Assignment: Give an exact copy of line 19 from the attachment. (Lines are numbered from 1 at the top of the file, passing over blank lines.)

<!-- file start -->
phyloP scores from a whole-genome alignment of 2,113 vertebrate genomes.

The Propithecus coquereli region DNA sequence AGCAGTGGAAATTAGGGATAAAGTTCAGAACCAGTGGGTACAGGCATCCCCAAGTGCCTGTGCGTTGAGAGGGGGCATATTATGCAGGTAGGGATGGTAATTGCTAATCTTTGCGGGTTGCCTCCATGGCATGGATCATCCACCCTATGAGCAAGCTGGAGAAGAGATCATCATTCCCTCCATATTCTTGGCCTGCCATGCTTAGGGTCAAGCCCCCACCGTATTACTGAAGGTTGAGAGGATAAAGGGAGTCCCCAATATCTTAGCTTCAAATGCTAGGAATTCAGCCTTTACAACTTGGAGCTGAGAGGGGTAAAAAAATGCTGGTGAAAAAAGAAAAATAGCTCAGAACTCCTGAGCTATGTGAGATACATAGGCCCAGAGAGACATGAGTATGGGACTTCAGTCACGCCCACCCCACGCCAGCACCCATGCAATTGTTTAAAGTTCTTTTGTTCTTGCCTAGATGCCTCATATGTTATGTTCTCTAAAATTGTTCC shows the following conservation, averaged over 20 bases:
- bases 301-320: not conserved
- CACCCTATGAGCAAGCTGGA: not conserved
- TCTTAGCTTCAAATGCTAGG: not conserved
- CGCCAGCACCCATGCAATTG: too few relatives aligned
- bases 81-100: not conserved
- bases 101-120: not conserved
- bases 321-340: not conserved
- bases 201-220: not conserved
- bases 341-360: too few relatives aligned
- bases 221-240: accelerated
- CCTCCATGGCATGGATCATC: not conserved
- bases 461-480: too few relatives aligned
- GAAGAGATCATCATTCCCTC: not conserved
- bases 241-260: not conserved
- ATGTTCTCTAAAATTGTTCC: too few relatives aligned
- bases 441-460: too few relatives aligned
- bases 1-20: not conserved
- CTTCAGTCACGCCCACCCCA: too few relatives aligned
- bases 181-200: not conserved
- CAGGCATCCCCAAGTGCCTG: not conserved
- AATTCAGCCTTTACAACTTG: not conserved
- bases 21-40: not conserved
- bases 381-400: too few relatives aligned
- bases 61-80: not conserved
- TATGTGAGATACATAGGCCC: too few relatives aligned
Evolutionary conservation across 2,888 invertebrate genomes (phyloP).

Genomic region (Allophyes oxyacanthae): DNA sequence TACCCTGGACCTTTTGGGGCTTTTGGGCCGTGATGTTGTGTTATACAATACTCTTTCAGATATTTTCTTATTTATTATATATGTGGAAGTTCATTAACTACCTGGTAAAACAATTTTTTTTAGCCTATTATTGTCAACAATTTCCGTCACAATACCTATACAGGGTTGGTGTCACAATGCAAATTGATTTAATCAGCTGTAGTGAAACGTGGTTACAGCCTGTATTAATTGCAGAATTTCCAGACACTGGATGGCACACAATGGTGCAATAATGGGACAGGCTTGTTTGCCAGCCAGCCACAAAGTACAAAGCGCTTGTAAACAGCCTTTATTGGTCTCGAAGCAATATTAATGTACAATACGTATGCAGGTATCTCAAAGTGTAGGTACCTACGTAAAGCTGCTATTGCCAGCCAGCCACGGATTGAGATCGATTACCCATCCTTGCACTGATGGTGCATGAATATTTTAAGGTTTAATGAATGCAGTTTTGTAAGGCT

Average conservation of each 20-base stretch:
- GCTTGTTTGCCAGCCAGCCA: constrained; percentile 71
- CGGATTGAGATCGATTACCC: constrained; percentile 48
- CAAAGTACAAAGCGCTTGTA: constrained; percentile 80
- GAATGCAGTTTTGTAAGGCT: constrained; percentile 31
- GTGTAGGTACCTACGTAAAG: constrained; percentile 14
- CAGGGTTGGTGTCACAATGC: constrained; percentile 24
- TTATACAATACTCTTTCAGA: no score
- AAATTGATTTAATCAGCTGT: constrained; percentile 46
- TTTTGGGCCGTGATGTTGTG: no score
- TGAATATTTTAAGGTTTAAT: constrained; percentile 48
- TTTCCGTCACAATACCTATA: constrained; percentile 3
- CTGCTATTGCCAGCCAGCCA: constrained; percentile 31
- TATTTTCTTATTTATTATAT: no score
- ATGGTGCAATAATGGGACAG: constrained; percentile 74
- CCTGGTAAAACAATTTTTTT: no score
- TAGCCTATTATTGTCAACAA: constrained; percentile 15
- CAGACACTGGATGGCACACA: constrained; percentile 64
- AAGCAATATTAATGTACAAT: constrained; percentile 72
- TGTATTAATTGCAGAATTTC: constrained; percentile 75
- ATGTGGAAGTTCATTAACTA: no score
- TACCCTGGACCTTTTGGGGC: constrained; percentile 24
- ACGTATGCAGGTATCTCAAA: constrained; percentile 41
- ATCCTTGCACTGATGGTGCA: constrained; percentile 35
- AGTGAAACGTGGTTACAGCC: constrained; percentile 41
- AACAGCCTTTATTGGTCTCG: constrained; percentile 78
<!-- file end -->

- bases 1-20: not conserved